Fools rush in where angels fear to tread – this is perhaps the phrase that best describes the government’s current approach to housing policy.
That said, most of the latest series of U-turns from Ruth Kelly’s department are arguably righting the wrongs of the overly ambitious Prescott regime, and are dancing to the tune of the private sector. The problem is, coming as they do so thick and fast, these U-turns are beginning to make DCLG towers look rather wobbly.
There’s the Northern Way being scaled back, not to mention the struggle to deliver targets on affordable housing (page 23) – although Ken Livingstone’s new powers should help on that one. And then there’s the planning gain supplement, which looks like it is quietly being dropped.
And now we have the change of heart on the home information packs, which won’t require the homeowner to carry out a condition survey after all. There’s quite a bit of huffing and puffing from those that signed up to the training only to find their services won’t be needed. But the government has done the right thing changing its mind. There simply weren’t enough people trained up and it could all have ended in chaos. However, this does leave doubts over the whole issue of energy performance, which hasn’t been dropped from the packs. That’s a good thing; but who will police it, and how? Answers are needed fast on that one – the last thing we need is another U-turn ...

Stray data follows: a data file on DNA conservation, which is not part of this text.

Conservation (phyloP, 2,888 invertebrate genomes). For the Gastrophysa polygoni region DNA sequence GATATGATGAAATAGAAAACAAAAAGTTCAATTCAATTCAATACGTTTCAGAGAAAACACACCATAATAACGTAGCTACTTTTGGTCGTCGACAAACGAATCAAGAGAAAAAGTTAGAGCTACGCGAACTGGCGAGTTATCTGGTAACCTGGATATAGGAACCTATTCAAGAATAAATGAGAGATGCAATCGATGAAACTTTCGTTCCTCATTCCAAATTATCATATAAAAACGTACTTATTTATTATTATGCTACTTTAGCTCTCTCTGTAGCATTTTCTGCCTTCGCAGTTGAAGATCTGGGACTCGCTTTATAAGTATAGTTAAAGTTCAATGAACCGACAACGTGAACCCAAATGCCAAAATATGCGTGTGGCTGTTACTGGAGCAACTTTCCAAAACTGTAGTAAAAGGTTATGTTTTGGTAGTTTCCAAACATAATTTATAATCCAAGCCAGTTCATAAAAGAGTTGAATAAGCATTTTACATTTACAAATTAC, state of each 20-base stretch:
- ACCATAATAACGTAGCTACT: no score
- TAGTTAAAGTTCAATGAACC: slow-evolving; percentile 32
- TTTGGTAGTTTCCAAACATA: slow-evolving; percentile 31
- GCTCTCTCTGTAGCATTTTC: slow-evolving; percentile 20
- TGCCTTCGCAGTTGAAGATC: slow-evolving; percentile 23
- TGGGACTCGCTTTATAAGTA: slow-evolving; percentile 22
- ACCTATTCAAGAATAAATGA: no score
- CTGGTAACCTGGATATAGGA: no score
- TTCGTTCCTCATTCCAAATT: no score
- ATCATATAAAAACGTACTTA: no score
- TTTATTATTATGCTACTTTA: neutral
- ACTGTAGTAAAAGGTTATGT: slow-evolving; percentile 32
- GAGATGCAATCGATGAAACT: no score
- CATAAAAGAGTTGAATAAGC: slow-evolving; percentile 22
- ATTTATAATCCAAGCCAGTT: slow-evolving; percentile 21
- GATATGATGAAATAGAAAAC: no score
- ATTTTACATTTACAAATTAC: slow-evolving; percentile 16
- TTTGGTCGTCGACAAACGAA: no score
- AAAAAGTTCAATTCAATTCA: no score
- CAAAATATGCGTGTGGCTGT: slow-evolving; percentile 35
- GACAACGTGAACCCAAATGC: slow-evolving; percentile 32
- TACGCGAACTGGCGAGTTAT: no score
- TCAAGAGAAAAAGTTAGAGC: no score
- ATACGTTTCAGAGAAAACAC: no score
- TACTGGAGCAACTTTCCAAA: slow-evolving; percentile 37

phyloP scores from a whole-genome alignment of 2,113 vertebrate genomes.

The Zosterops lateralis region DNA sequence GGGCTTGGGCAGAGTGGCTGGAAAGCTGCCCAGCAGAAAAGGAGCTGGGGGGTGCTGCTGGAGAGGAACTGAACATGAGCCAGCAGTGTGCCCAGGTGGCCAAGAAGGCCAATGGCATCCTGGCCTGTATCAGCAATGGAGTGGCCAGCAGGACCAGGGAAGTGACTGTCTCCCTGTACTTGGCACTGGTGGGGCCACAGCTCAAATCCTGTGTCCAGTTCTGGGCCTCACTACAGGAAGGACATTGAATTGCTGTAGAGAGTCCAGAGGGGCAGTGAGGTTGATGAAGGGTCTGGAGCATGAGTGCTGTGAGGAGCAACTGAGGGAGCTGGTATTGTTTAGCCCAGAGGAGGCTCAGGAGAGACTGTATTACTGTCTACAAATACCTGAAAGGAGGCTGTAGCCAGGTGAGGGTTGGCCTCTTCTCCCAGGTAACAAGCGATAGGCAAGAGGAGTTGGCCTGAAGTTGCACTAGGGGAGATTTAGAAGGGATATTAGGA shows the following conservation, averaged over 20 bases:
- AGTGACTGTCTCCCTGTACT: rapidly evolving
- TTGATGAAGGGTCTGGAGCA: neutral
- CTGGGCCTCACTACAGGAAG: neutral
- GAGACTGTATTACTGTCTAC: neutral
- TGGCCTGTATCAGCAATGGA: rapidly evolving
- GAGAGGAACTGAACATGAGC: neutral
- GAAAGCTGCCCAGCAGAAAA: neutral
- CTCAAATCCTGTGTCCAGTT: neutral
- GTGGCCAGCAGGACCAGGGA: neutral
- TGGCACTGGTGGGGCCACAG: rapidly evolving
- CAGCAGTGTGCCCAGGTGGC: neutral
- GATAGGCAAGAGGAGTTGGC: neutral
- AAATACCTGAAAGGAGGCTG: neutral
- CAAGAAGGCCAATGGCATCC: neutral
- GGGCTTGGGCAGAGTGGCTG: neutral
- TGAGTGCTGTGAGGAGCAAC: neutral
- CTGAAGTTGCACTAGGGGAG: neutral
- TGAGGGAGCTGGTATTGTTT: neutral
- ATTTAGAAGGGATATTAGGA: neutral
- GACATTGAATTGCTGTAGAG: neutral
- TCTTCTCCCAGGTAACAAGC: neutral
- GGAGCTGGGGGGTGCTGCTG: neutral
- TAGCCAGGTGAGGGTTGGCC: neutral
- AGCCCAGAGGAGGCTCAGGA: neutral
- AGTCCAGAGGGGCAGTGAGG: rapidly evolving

Success smells sweet
While the government nurses its housing woes, housebuilding itself has never looked more glamorous, thanks to the £1bn catfight for McCarthy & Stone. The sudden interest in the retirement homes specialist has lit up the sector. And though Permira and Barclays look to be in pole position with their £1bn joint-venture offer, a bidding war looks likely with property tycoons the Reuben brothers and Vincent Tchenguiz considering whether to trump it.
The deal demonstrates the benefits of niche companies – a point reinforced in this week’s top 150 league tables, which show that the margins of many smaller firms outflanking those of the general contractors (see pages 20-21 and free supplement). But the really exciting aspect of this deal is the injection of venture capitalists – there’s already speculation Wilson Bowden is on the same radar. The City has traditionally turned up its nose at housebuilding – but now the race is on for McCarthy & Stone, expect others to follow.
Denise Chevin, editor